If a manufacturer refers to their model of a pontoon boat as compact, you can generally expect the pontoon boat to be no longer than 20 feet long and have a beam of 8 feet or less. You can expect to have a pontoon boat with between 100 and 160 square feet of deck space which is enough area to entertain most families or have a gathering of friends for a day at the lake.
Because compact pontoon boats have beams less than eight feet, they can typically be easily trailered from your storage area to the lake. Launching and retrieving compact deck boats is also much easier than larger boats. The tow weights of most compact pontoon boats are easily within the tow capacities of most SUVs. This makes a compact pontoon boat a good choice for most families.
In general, the majority of pontoon boats that you will find at most boat dealers fall within the compact pontoon boat category. The manufacturer’s description may not say compact, but if the boat is within these length and width ranges, it fits the category. These compact pontoon boats are probably the most popular category of pontoon boats for most boat-owning families.
Small Pontoon Boat Sizes
The size differences between the three categories of pontoon boats can be quite significant. The size dictates how large of a load the pontoon boat can safely carry, what size engine, if any, the boat can accommodate, and how easy it is to trailer or move into and out of the lake.
How Big is a Mini Pontoon Boat?
The mini pontoon boat category is probably the broadest category of the three generally accepted pontoon boat descriptions. If you search on mini pontoon boats, you will find many sizes, designs, and capacities, from small inflatable single-person watercraft to pontoon boats that push the limits of the mini category definition.
Generally, a mini pontoon boat can carry two people maximum and has about 50 square feet of deck space. If you consider basic proportions, this limits a mini pontoon boat to a length of about eight feet and a width of about 6 feet. Pontoon boats larger than this often slip into the compact or narrow pontoon boat categories.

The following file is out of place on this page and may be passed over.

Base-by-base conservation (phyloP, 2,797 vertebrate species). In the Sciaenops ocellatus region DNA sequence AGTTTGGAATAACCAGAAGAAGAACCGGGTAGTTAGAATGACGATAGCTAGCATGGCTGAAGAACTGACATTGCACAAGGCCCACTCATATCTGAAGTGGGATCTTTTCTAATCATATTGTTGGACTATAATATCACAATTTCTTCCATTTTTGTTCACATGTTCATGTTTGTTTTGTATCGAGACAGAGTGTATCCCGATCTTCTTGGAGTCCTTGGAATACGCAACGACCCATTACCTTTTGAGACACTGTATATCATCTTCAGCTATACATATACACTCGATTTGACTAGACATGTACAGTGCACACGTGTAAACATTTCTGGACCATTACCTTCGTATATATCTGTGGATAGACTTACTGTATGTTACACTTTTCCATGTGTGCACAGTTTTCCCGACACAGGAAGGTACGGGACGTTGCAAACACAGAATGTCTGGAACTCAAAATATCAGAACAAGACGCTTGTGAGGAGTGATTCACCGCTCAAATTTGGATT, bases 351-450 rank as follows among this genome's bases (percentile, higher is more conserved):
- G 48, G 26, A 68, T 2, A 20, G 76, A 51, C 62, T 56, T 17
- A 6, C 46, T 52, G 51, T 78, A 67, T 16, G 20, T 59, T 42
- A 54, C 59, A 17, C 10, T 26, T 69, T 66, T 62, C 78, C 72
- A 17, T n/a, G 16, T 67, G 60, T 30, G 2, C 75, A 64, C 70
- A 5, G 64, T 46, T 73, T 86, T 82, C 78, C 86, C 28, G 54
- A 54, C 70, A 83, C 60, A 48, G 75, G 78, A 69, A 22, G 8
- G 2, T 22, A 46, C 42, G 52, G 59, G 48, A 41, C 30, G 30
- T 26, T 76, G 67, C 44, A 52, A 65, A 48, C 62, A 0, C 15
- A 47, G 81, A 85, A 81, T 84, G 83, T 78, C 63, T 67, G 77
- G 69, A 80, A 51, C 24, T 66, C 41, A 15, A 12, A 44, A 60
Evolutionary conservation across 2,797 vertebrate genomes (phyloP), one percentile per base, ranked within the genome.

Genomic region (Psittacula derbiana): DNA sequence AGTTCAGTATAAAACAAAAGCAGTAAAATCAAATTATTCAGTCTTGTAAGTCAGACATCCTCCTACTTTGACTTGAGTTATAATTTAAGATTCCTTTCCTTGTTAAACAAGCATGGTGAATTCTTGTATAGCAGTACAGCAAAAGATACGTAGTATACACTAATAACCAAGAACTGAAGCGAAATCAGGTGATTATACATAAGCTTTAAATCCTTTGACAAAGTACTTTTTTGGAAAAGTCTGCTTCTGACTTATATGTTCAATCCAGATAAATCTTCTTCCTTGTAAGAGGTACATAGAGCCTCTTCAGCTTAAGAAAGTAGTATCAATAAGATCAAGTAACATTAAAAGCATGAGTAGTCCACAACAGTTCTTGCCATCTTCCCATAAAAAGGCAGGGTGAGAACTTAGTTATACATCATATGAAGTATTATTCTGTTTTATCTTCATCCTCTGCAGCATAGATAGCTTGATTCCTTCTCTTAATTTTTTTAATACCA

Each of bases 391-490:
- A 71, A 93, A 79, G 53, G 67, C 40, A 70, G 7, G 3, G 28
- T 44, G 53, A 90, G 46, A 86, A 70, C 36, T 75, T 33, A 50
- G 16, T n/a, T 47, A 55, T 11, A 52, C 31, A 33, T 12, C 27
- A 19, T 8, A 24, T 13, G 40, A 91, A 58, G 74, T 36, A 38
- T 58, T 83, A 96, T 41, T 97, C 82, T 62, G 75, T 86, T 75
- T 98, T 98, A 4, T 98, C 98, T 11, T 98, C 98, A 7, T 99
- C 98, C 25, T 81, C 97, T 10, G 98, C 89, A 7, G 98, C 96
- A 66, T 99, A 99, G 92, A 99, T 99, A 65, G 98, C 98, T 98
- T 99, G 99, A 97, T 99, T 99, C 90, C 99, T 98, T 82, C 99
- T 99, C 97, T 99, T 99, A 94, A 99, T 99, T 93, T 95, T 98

On the smaller end, inflatable single-person pontoon boats are becoming more popular. You can find these inflatable pontoon boats on the internet for less than $500.
Some are even rated for a small electric trolling motor but typically will only handle 350 pounds of load. The upper end of the mini pontoon boat category features pontoon boats with aluminum pontoons that can accommodate up to 650 pounds on the boat and are rated for motors up to 3.5 horsepower.
How Big is a Narrow Pontoon Boat?
According to some industry information, narrow pontoon boats are a niche category that typically has a beam of fewer than 8 feet and is generally closer to 6 feet in width. The overall length of pontoon boats in the narrow category rarely goes longer than 20 feet. If a narrow pontoon boat goes much more than 20 feet in length, you may encounter stability problems with the boat.
Narrow pontoon boats can have very generous capacities that make them good for families or for entertaining on the water. The narrow beam of these pontoon boats also makes them popular on rivers rather than on lakes. Narrow beam boats can turn in a smaller radius and allows you to navigate in much closer quarters than wider pontoon boats. Narrow pontoon boats are also easier to trailer and launch than full-size pontoon boats.
Some of the larger narrow pontoon boats have onboard capacities approaching 2,000 pounds. This is enough weight to support six or seven adults with food and beverages. However, when calculating your boat’s total capacity, be sure to include the weight of the outboard motor and fuel.
How Big is a Compact Pontoon Boat?
There is often some overlap between compact pontoon boats and narrow pontoon boats. Compact pontoon boats are considered to have a beam of eight feet maximum and a length of up to 20 feet. You can easily see how this category can be confused with narrow-beam pontoon boats. Overall, compact pontoon boats are the largest category of pontoon boats on most boat dealers’ lots.